Anyway, it was great. What I don’t understand is how this could be Harwood’s first novel. I saw his picture on the flap, this is not a young guy. What has he been doing all these years? Did it take him forever to finish this novel or has he been wasting his talent on non-fiction and poetry all along? I can only hope he’ll be quicker with his next offering.

The Hamilton Case

“The Hamilton Case” was another book I picked up after reading the Salon review. It’s about the life of a Ceylonese lawyer and it’s first told as an autobiography, later as a straight omniscient-writer narrative and finally as a letter from an acquaintance. Salon sold the book as a mystery (which is why I picked it up), but the mysteries in the book were minor and relatively unimportant. Not necessarily to the narrative, but to the reader. Ultimately we don’t really care who killed Hamilton.
“The Hamilton Case” was not an easy book for me to read. I’ll be the first to admit that I’m a lazy reader (I’m a lazy everything), and that I don’t want to concentrate in every word as a clue to the action. But if you don’t in this book, you run the risk of missing important pieces of the puzzle of Sam’s (the protagonist) life. That’s because the author mostly hints about things, or states them so furtively that they’re easy to overlook. For example, by the end of the book I’m left with the impression that Sam molested his sister, but I don’t really know that. I’m also unable to judge what exactly happened with baby Leo, and what did it mean to the future relationship between Sam and his sister Claudia. So heed my advise, if you read this book, do it slowly and pay attention.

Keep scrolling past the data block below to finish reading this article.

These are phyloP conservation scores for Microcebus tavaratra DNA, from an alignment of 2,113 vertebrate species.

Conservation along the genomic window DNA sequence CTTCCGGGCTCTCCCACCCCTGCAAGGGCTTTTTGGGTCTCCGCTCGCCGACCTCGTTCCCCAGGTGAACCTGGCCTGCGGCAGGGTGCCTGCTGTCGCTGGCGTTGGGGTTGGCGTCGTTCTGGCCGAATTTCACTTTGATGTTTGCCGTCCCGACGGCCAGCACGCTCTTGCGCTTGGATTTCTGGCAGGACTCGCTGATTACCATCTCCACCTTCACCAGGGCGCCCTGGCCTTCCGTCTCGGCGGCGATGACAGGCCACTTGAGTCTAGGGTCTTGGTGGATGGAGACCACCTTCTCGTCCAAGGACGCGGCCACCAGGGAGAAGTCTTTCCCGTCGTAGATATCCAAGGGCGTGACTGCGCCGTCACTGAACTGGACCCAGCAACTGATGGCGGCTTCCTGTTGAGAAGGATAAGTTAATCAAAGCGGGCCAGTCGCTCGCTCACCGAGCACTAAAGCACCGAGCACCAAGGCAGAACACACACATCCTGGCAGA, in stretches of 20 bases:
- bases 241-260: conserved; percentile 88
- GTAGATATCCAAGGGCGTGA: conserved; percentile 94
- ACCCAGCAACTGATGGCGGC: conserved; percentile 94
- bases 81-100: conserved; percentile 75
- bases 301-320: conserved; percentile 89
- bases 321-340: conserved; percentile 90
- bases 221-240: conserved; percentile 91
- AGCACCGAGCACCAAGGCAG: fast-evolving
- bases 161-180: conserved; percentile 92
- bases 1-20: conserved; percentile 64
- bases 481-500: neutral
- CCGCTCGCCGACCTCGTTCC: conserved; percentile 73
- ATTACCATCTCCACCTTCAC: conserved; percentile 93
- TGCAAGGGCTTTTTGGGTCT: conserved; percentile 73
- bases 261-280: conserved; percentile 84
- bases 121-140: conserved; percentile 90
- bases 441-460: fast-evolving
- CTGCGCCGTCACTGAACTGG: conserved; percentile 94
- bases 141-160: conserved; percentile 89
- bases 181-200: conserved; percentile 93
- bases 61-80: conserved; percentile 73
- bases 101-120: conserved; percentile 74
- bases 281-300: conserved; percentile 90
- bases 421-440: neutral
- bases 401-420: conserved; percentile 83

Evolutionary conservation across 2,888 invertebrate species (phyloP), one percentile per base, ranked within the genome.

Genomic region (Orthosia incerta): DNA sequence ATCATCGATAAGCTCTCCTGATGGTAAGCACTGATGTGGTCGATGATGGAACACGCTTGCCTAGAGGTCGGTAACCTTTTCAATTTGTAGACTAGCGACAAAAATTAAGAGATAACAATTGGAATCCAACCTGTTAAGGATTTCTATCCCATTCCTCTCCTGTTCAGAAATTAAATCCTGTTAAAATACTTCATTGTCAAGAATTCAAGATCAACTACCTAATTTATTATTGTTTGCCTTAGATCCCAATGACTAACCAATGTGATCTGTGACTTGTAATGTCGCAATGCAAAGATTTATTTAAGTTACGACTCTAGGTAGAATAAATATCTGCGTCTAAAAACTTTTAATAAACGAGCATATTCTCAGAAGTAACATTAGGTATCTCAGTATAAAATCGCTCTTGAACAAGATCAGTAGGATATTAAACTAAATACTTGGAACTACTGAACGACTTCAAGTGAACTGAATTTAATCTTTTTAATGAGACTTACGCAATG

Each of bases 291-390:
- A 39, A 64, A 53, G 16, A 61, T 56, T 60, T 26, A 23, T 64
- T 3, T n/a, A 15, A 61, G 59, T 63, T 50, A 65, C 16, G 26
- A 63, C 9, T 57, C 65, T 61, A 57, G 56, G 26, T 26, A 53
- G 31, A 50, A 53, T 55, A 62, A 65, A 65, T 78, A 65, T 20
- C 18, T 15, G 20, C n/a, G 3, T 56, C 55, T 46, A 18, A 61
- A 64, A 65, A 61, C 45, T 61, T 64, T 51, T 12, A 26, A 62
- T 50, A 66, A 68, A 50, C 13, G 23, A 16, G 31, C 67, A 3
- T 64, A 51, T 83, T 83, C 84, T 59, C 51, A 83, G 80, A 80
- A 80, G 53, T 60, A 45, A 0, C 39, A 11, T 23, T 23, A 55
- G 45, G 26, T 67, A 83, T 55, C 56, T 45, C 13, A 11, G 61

Still, there were many things I liked about the book. For one, it introduced me in an intimate, and openly biased and incompletely manner, to a culture I know almost nothing about. A trip to the UC Berkeley library is in order, not only to pick up a book about the cultural revolution in China but now one on Sri Lankan history.
The distance with which the author kept Sam bothered me somewhat, as I felt I never could get inside the man. Apparently, however, neither could he. His struggle to see himself and present himself a certain way precluded self-understanding, something that hit home. His fear of being judged had made him very judgemental (and therefore unpleasant), a trait I unfortunately share with him. Still, Sam was mostly a very lonely man. I didn’t grasp enough about the myteries of his youth to understand wholy as to why. Did his mother reject him after she thought that he’d killed the baby? Or had she reject him anyway, not being much of the motherly type? Were his issues, rather, brought on by the strange nature of a boy’s school, where little kids are set off to compete with one another and more sensitive kids, who can’t grasp the social game or don’t have the skills to play it, are forever left behind? If you judge just by the talk shows, it seems the slights of youth can be so deep as to completely define us as adults.
Most of the characters in this book were disagreeable and unpleasant, and yet when they encountered their comeuppances (mostly the loneliness of being rejected by those they had been too self-involved to reach earlier in life) I couldn’t but feel sorry for them. Self-involvement is a horrible thing, but so is loneliness. And yet, how could it be any other way? The harshness of the characters obviously came from hurt and their main flaws were that they were too weak, and had been too alone, to get over them.
The end of the book brought on a different and somewhat unconnected delight, the observation that we are prone to interpret life in literary terms. Years before Hamilton, a British farmer, had been murdered and the explanations that Sam and others came up with were unconsiously straight out of the mystery novels, they themselves delighted on. Maybe it’s not so much that life imitates art, as that our interpretations of life are influenced by our exposure to art.
In all, I enjoyed the book though even reading as I did it, it was work. Still, I think the images and thoughts of Sam and his family will remain with me for a long time.